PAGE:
Like many of you, I was assigned to read William Golding’s Lord of the Flies in junior high. (Raise your hand if you had the one with this cover). Looking back, was there a subconscious reason our teacher gave us this famous tale of a group of shipwrecked children and young teens turning into murderous […]
Why We Should Read William Golding’s Lord of the Flies: An Animated Video Makes the Case is a post from: Open Culture. Follow us on Facebook, Twitter, and Google Plus, or get our Daily Email. And don't miss our big collections of Free Online Courses, Free Online Movies, Free eBooks, Free Audio Books, Free Foreign Language Lessons, and MOOCs.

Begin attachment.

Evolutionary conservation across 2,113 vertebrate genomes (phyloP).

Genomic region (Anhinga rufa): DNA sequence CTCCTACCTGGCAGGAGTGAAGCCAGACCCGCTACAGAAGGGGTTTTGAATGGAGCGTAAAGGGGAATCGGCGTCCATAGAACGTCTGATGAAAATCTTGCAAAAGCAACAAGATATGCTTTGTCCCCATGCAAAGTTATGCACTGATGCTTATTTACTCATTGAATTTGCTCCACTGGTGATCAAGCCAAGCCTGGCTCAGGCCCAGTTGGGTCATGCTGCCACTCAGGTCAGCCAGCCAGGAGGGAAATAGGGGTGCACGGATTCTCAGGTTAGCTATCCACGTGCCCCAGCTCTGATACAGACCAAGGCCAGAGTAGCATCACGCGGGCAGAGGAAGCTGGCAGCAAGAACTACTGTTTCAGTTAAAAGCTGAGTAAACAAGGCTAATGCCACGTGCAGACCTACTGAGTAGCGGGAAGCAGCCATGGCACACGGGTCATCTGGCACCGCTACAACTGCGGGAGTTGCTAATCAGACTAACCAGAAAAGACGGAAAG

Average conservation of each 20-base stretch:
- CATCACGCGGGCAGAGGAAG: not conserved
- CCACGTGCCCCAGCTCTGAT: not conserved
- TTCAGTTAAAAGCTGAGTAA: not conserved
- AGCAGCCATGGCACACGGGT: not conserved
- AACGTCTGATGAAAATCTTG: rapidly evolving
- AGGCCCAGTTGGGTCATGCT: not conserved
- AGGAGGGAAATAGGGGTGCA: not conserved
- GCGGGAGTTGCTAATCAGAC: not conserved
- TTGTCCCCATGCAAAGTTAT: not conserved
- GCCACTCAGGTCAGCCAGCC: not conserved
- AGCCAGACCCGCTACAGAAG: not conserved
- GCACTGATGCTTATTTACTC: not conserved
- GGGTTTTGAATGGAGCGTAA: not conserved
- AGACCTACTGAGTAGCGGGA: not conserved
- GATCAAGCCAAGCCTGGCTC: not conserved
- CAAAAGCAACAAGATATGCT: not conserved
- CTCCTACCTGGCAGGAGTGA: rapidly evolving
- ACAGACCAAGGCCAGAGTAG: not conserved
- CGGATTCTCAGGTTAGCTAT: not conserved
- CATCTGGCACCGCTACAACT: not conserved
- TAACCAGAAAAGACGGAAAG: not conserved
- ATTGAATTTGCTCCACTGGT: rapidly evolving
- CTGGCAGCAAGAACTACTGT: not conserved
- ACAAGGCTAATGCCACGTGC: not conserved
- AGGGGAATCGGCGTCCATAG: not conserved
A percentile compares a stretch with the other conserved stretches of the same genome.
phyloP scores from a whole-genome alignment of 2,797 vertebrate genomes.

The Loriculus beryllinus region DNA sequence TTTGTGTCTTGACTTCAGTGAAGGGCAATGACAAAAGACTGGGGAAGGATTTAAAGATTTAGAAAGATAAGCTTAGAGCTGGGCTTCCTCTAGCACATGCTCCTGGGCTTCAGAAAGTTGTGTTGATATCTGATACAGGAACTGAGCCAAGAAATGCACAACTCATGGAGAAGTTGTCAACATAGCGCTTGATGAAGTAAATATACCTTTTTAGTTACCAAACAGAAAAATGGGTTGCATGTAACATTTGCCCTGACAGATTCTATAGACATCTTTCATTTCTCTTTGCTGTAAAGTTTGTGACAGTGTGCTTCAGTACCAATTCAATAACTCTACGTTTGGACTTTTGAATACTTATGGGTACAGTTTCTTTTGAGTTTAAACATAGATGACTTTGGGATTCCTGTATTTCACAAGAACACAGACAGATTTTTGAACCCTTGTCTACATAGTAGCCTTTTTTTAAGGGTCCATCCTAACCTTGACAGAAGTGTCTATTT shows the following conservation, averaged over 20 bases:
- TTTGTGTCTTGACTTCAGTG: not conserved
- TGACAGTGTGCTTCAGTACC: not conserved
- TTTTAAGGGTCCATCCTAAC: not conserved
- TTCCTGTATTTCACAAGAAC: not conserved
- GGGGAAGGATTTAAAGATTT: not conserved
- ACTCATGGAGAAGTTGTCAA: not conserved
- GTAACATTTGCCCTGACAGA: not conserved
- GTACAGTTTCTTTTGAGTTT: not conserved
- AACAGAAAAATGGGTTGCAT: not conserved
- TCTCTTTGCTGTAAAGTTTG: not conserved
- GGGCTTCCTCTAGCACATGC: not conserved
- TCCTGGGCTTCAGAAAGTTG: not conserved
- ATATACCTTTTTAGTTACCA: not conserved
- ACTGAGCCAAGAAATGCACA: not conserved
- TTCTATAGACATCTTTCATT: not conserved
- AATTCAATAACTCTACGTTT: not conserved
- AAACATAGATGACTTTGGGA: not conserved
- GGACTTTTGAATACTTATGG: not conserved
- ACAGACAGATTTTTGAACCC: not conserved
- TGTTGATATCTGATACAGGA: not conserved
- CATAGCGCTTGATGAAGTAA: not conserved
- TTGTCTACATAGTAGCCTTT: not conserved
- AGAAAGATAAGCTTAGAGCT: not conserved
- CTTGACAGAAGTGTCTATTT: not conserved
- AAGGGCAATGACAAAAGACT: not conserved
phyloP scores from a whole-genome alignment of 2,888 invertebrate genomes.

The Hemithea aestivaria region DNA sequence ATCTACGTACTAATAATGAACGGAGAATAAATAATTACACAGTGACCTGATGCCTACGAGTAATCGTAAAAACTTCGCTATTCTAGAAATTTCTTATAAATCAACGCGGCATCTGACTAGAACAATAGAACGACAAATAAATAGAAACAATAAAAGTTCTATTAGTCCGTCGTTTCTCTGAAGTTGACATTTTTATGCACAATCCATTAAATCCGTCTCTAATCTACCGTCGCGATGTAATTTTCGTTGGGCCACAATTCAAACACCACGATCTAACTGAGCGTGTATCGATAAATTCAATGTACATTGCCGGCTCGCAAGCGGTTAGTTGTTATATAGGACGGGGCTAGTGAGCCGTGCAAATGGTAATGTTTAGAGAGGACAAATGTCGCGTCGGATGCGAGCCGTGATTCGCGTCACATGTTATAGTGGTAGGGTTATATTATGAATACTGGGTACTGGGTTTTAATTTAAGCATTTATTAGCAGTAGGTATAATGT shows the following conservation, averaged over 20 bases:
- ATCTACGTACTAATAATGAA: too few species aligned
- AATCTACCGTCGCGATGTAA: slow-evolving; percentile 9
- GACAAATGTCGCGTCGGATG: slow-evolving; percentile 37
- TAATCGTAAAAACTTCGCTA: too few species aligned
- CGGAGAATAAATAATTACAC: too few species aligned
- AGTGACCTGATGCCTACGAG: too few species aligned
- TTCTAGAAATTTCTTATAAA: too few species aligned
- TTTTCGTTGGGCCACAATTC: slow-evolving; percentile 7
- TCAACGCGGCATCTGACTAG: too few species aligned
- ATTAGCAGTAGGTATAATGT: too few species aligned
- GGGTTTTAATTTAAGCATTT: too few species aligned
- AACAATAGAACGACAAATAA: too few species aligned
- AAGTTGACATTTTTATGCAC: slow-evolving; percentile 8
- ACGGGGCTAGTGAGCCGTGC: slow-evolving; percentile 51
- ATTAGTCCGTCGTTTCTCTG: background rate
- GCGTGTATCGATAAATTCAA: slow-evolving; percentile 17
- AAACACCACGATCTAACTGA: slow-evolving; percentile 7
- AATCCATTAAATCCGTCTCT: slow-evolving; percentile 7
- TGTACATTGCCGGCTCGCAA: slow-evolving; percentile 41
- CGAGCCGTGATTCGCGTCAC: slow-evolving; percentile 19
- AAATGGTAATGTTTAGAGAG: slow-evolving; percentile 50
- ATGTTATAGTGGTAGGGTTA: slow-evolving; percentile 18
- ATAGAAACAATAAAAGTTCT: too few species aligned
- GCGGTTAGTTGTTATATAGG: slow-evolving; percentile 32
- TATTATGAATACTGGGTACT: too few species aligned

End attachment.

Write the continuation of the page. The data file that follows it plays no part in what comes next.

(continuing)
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Simon Surtees says the burning Brazilian forest is redolent of the plot of Lord of the...Simon Surtees says the burning Brazilian forest is redolent of the plot of Lord of the Flies; Stefan Simanowitz writes that it’s time ecocide joined genocide as a named crime; while John Charlton despairs at the race in aviation to fly longer and fasterEliane Brum’s passionate attack on the Amazon clearances is well made (In the burning Amazon, all our futures are now at stake, 23 August). In William Golding’s Lord of the Flies, the war between Ralph and Jack leads to the burning of the jungle. The boys are rescued by a naval crew attracted by the smoke and flames. But it is worth noting that Golding had to be persuaded by his editor to change the ending, which was considered a bit bleak for the 1950s, when it was written. He would have been quite happy for readers to take in the consequences of their selfishness and stupidity; the destruction of the place where they live. How he must be chuckling now.Simon SurteesLondon• In 1944, Winston Churchill described German atrocities in Russia as “a crime without a name”. Later that year, the term “genocide” was coined. Today the Amazon rainforest – the lungs of the world – is ablaze, with thousands of fires deliberately lit by land-grabbers keen to clear the forest for logging, farming and mining. This destruction, which has increased massively since Brazilian president Jair Bolsonaro’s deregulated deforestation, threatens an area that is home to about 3 million species of plants and animals and 1 million indigenous people. Continue reading...